4) XinanYue, William S.Schreiner, Ying-HwaKuo, JiuhouLei, ”Ionosphere equatorial ionisation anomaly observed by GPS radio occultations during 2006–2014,” Journal of Atmospheric and Solar-Terrestrial Physics, Volume 129, July 2015, pp: 30-40,

5) R. Raghavarao, R Suhasini, ”Equatorial temperature and wind anomaly (ETWA)-A review,” Journal of Atmospheric and Solar-Terrestrial Physics, Vol. 64, Issues 12–14, August–September 2002, pp: 1371-1381,

6) A. E. Hedin, H. G. Mayr, ”Magnetic Control of the Near Equatorial Neutral Thermosphere,” JGR Space Physics, Vol. 78, Issue 10, 1 April 1973,

7) Tim Fuller-Rowell, Mihail Codrescu, Bela G. Fejer, W. Borer, F. Marcos, D.N. Anderson, ”Dynamics of the Low-Latitude Thermosphere: Quiet and Disturbed Conditions,” Journal of Atmospheric and Solar-Terrestrial Physics, Volume 59, Issue 13, September 1997, pp: 1533-1540,

8) T. Kumar Pant, R. Sridharan, ”Plausible Explanation for the Equatorial Temperature and Wind Anomaly (ETWA) Based on Chemical and Dynamical Processes,” Journal of Atmospheric and Solar-Terrestrial Physics, Volume 63, No 9, 2001, doi:10.1016/S1364-6826(00)00196-6

9) Y. Miyoshi, H. Fujiwara, H. Jin, H. Shinagawa, H. Liu, K. Terada, ”Model study on the formation of the equatorial mass density anomaly in the thermosphere ,” Journal of Geophysical Research, Space Physics, Volume 116, Issue A5, CiteID A05322, 24 May 2011,, URL:

10) Jiuhou Lei, Wenbin Wang, Jeffrey P. Thayer, Xiaoli Luan, Xiankang Dou, Alan G. Burns, Stanley C. Solomon, ”Simulations of the equatorial thermosphere anomaly: Geomagnetic activity modulation,” JGR Space Physics, Volume119, Issue8, August 2014, pp: 6821-6832,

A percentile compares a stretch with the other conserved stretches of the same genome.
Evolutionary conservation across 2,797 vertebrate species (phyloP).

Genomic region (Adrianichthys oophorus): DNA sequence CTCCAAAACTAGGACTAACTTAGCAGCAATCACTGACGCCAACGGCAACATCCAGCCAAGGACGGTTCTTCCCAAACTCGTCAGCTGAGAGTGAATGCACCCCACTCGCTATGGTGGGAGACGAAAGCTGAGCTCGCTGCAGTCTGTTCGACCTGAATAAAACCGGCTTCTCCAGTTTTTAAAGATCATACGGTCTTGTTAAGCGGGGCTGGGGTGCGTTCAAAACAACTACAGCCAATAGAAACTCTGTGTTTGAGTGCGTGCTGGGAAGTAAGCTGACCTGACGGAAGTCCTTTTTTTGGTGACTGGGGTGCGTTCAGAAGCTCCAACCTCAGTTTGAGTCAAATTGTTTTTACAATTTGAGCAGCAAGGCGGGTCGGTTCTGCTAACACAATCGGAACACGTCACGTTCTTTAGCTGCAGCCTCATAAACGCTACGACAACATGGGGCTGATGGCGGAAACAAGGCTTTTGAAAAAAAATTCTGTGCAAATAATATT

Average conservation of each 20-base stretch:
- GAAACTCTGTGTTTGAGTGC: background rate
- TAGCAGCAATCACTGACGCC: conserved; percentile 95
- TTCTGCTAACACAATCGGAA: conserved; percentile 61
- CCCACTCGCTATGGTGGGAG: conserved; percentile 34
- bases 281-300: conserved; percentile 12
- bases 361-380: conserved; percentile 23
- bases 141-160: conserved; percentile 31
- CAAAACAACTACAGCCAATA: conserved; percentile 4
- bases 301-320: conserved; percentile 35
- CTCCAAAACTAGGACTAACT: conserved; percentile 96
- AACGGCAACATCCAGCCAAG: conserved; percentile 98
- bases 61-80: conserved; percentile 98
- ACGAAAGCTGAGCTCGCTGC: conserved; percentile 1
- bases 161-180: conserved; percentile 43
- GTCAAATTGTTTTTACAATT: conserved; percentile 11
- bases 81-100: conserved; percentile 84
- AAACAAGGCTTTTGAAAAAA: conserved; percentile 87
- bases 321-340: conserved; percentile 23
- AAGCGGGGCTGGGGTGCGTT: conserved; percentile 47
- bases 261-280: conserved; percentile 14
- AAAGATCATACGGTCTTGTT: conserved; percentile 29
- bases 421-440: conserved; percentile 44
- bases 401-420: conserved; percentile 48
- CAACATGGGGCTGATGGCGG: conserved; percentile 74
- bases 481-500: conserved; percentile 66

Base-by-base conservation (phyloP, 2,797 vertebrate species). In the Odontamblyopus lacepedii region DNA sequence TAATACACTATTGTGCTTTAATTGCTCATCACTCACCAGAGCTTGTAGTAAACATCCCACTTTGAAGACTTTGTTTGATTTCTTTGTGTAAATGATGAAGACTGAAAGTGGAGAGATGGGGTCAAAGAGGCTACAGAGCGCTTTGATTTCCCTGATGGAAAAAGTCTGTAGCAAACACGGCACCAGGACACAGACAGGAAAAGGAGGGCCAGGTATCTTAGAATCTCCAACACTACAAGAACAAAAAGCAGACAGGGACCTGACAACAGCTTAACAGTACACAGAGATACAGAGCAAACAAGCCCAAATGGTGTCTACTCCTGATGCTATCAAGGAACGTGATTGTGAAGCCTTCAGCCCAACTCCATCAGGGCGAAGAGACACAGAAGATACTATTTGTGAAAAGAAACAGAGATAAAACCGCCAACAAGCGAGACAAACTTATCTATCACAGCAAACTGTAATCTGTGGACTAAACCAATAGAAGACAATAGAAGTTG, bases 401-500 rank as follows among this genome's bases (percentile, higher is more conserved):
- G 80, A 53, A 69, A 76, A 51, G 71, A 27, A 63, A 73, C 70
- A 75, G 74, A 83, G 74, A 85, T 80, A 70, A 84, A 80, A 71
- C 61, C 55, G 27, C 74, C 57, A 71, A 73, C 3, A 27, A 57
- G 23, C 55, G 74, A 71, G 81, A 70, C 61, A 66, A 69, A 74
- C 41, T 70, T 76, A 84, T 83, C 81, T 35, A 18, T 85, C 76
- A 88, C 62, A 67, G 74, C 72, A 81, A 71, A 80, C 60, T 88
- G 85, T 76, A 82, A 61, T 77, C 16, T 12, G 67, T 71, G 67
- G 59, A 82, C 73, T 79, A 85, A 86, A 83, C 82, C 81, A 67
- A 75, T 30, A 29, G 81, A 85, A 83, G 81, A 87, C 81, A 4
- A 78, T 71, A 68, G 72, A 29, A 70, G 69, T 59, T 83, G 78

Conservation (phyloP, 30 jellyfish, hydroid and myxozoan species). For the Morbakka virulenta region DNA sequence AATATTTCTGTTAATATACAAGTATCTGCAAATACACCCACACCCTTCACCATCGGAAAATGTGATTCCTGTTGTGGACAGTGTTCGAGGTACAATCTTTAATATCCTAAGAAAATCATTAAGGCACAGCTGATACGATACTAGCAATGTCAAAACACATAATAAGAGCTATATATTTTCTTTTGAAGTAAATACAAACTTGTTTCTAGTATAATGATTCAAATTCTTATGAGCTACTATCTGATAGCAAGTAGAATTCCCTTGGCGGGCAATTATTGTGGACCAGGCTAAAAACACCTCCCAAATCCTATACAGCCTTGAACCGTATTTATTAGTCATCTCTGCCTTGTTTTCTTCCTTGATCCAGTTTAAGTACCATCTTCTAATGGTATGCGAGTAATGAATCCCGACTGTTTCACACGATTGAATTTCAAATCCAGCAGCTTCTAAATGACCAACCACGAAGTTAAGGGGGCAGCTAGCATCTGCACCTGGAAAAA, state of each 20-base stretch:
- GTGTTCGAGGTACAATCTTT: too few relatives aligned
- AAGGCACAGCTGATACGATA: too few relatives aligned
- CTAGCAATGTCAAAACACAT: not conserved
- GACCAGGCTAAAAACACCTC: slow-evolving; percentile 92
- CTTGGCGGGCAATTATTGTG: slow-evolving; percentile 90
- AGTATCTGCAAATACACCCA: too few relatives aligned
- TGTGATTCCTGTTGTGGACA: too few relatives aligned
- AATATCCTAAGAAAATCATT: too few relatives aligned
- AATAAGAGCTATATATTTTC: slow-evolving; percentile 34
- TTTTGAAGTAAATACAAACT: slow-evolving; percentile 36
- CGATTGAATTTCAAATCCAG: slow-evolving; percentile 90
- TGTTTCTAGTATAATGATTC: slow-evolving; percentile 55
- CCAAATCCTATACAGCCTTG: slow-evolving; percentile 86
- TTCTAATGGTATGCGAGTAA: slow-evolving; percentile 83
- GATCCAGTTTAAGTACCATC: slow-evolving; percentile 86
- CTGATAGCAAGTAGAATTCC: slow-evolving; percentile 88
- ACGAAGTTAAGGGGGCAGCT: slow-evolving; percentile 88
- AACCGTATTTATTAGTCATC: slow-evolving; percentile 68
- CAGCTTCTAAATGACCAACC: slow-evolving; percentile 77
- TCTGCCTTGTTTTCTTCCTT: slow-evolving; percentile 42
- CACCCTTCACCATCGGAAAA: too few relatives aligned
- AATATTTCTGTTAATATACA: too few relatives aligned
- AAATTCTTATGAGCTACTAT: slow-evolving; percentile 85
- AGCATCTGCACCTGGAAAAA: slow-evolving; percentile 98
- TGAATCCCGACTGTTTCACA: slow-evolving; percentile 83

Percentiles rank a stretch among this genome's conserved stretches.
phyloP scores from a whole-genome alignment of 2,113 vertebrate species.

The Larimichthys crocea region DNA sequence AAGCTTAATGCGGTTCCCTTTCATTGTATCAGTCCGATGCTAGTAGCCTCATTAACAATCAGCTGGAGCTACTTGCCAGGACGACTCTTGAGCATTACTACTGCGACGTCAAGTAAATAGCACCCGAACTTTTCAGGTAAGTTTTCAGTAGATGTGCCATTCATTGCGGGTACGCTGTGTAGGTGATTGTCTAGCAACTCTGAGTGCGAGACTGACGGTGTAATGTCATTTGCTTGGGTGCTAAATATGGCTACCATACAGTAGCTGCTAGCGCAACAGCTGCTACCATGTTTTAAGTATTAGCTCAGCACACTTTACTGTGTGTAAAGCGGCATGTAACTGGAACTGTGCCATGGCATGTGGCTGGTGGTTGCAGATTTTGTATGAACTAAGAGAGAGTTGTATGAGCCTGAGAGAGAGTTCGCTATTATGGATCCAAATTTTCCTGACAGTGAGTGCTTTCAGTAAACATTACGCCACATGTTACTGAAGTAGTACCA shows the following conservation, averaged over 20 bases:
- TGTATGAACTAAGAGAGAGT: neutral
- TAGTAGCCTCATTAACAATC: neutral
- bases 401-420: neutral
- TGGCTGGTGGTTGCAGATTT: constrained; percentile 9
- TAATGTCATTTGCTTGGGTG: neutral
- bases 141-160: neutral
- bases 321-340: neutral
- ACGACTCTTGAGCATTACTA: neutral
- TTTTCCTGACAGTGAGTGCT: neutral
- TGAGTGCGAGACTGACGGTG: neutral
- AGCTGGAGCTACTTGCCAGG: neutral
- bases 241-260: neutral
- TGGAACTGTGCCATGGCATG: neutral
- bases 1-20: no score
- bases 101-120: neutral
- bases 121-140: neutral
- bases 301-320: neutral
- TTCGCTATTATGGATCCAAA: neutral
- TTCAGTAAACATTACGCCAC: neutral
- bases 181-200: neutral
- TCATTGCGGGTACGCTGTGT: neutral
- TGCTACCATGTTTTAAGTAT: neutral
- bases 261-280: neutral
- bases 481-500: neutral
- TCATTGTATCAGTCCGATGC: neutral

11) ”Spaceflight Inc. Awarded NASA LLITED Launch Contract,” Spaceflight, 22 March 2021, URL:

12) J. H. Clemmons, L. M. Friesen, N. Katz, M. Ben-Ami, Y. Dotan, R. L. Bishop, ”The Ionization Gauge Investigation for the Streak Mission,” Space Science Reviews, Volume 145, Issue 3-4, pp. 263-283, Published: 12 February 2009, 

14) Bishop, R. L., et al. “First Results from the GPS Compact Total Electron Content Sensor (CTECS) on the PSSC2 Nanosat.” ResearchGate, December 2011,

15) Lentz, Danny. “SpaceX Transporter-7 launches 51 payloads, booster return to LZ -” , 14 April 2023, URL:


The information compiled and edited in this article was provided by Herbert J. Kramer from his documentation of: "Observation of the Earth and Its Environment: Survey of Missions and Sensors" (Springer Verlag) as well as many other sources after the publication of the 4th edition in 2002. - Comments and corrections to this article are always welcome for further updates (